GET urls with side effects can be a security problem.

GET urls with side effects can be a security problem.

For example, imagine the following urls:


Now if those urls are protected by a login system, then only those who login can use them right?

Nope. It is easy enough to trick someone into visiting a web page so that those urls are called by their web browser. If that person is logged in when they are tricked, then the action happens. A person can be tricked either by using img, frame, redirect or some other tags or http/html/flash/javascript features.

This is because according to a web browser it is ok to include or link to elements on other pages. In fact that's the whole point of hyper linking.

In this way it uses the authorization of person viewing your well crafted page. You can now create a page so that you can delete files as someone else, or pay any amount of money you want to anyone. Whatever the badly designed GET urls allow you to do.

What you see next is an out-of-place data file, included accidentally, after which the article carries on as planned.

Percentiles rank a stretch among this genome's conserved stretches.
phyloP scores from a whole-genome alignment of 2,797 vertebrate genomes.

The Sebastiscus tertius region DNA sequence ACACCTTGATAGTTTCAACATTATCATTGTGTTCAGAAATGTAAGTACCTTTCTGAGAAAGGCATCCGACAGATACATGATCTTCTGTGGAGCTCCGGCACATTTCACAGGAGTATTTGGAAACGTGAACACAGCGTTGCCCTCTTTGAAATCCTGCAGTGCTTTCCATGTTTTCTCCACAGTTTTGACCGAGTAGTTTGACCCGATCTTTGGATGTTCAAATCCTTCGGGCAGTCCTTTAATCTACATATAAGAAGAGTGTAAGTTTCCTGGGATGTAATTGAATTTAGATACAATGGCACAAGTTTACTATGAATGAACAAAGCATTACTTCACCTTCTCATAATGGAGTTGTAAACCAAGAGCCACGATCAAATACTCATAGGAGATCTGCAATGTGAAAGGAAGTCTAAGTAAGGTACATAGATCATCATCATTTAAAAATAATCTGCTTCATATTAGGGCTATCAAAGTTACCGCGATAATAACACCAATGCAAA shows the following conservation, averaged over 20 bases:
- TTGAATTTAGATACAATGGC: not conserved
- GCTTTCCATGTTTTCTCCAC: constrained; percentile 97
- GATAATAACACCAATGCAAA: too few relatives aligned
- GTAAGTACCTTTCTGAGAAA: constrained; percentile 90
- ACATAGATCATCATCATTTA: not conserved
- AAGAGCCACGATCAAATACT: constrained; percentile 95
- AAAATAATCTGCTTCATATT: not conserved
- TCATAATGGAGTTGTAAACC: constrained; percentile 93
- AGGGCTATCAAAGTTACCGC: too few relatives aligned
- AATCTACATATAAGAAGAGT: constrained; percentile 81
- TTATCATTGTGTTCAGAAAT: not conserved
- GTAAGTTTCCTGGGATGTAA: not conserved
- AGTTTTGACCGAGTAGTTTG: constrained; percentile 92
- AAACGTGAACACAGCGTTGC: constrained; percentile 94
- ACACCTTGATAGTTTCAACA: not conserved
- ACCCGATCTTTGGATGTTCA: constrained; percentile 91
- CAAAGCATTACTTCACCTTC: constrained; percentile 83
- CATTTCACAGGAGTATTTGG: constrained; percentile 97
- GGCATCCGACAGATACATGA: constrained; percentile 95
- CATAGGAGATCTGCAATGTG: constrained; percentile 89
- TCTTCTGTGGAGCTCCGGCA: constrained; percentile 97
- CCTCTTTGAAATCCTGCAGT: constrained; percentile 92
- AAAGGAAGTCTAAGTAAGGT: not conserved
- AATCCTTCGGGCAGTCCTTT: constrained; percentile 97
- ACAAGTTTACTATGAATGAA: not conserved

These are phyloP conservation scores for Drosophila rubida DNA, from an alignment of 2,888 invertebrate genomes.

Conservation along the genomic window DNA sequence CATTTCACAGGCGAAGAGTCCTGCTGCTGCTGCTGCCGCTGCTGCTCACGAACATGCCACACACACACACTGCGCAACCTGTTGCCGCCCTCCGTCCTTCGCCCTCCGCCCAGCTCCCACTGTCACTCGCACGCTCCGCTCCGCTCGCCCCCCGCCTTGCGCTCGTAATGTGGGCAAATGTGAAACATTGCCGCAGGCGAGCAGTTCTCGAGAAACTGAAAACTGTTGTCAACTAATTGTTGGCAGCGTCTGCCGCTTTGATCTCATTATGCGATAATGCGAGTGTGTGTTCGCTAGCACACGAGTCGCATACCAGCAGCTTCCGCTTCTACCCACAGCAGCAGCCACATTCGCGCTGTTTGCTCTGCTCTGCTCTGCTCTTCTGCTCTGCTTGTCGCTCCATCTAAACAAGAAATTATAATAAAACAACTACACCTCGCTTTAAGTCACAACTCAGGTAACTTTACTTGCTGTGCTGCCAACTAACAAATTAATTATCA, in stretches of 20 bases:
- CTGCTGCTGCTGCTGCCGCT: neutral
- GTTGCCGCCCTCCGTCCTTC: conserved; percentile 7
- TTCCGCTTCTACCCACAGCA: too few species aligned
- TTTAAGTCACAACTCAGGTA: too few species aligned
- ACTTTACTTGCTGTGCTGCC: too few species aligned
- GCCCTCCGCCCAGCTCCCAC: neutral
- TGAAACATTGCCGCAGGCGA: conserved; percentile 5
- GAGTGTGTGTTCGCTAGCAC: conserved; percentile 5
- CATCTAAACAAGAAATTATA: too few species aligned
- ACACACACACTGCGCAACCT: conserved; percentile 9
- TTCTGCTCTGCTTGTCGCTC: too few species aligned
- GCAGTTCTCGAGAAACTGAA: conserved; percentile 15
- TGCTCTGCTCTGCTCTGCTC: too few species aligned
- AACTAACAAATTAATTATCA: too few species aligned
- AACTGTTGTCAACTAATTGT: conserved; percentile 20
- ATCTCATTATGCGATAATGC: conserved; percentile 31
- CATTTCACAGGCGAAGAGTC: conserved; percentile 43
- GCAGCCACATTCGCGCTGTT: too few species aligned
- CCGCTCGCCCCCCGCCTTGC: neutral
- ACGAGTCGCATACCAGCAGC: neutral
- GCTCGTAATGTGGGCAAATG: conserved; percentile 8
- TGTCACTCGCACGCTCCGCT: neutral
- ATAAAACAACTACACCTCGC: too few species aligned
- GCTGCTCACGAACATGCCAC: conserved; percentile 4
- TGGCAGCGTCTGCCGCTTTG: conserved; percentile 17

This can even be done with POST. However it's a little harder.

So lay off the GETs with side effects.

This problem is called Cross-site request forgery

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Steve said…
For more details G**gle for "cross-site scripting" or XSS
Luke Plant said…
No, this is known as 'Cross Site Request Forgery'. And making GET requests side effect free is only the first step -- it is not hard to create POST forms that access another site.

FYI, Django comes with a middleware that makes adding CSRF protection trivially easy.
Janko M. said…
hm... I never thought seriously about this.. thanks for making me think..

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